Hope is a verb.

Climate Action is so HotHumanity faces multiple existential threats caused by our actions and inactions. Climate change, mass extinctions, mind hacking by social media, the misuse of AI, war, geopolitical conflict, and social unrest are huge challenges. These crises cause millions to feel despair and hopelessness.

Yet hope remains. In her first book, Not the End of the World, data scientist Hannah Ritchie makes a powerful case for hope about our future. Like the late Hans Rosling, Hannah’s book reminds us of the immense progress we have already made towards a more sustainable future. For example, “the average British citizen now has a carbon footprint equivalent to that of someone in the 1850s”, and advances in green energy are enabling us to move away from fossil fuels.

Hope has long interested philosophers as a moral virtue. It is an important part of being human and closely tied to virtues like compassion and resilience. However, if we are to change our future for the better, hope must become more than a virtue; it must become a verb. We must act.

Philosophers have known that hope is a verb for millennia. Confucius wrote about the importance of optimism and self-improvement, education, ethical living, and social harmony. These all imply or describe action.

Hope is an important aspect of Hindu philosophy. It is believed that hopelessness and powerlessness are the root causes of extremism, and the message of Hinduism is one of plurality, hope, and self-empowerment to do what’s right.

Islamic philosophers such as Al-Ghazali, Ibn Sina (Avicenna), and Rumi have emphasised what they describe hope as God’s mercy and compassion. A believer should not only fear God’s punishment but also remain hopeful for God’s mercy. This balance is crucial for maintaining a healthy spiritual life. In Islamic thought, like Confucianism, hope is seen as a motivator for performing good deeds and striving for moral excellence. Again, this describes what we must do to create a better future.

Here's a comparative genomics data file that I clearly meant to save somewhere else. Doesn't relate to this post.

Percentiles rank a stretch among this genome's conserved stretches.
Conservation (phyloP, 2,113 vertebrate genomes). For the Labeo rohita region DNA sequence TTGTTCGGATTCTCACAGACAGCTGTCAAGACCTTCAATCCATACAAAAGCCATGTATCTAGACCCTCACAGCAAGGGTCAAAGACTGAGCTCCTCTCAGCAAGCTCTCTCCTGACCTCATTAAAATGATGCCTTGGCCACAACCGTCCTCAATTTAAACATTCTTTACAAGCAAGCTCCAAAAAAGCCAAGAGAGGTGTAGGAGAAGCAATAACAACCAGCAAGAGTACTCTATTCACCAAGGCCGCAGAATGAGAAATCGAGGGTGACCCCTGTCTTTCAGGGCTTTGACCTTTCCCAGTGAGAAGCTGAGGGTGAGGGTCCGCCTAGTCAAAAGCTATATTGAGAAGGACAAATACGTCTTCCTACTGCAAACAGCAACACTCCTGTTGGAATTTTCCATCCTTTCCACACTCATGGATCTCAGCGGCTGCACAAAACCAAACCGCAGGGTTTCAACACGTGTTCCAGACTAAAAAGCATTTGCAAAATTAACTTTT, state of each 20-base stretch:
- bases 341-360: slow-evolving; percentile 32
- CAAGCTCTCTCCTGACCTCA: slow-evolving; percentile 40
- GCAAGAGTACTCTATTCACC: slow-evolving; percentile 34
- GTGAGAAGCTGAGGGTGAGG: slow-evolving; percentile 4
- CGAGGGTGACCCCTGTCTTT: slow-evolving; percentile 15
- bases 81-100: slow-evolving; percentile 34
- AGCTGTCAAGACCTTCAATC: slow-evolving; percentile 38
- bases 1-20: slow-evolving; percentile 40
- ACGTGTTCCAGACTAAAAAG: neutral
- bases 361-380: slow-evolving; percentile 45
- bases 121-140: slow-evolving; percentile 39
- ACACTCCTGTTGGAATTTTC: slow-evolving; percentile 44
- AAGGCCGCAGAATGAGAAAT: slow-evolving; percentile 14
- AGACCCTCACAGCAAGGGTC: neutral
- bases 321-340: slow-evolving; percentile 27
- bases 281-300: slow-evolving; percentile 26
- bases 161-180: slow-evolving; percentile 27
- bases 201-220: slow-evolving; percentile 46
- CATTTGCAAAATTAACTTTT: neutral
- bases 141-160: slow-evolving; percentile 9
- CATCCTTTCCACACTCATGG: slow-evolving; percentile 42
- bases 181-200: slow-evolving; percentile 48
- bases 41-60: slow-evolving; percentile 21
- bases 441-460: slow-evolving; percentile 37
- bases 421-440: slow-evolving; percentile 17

Immanuel Kant saw hope as crucial for practical reasoning. According to Kant, hope is necessary for pursuing moral goals. He argued that we must have hope that the universe is structured so that moral actions can lead to good outcomes, even if we can’t directly see the results of our actions.

Contemporary philosopher Martha Nussbaum includes hope as a key part of her Capabilities Approach. She sees hope as an important human capability that allows individuals to dream and strive for better circumstances for themselves and society. Hope, in her view, is tied to personal growth and the pursuit of justice.

So hope not only means staying positive and striving for good, it connects deeply with human agency, the active pursuit of moral goals. We can imagine a better and more sustainable future, but this hope will never be realised unless we act.

“Hope is like a road in the country. There was never a road, but when people walk on it, the road comes into existence.” Lu Xun

Further Reading

Not the End of The World, Hannah Ritchie

The Philosophy of Hope, Michael Milona

The Power of Hope, Psychology Today

Thinking Allowed is a weekly blog of essential reading for anyone interested in better thinking and decision-making at work. It is written by Roger Steare, the Corporate Philosopher, a Financial Times columnist and author of books and ebooks with sales of over 600,000 copies.

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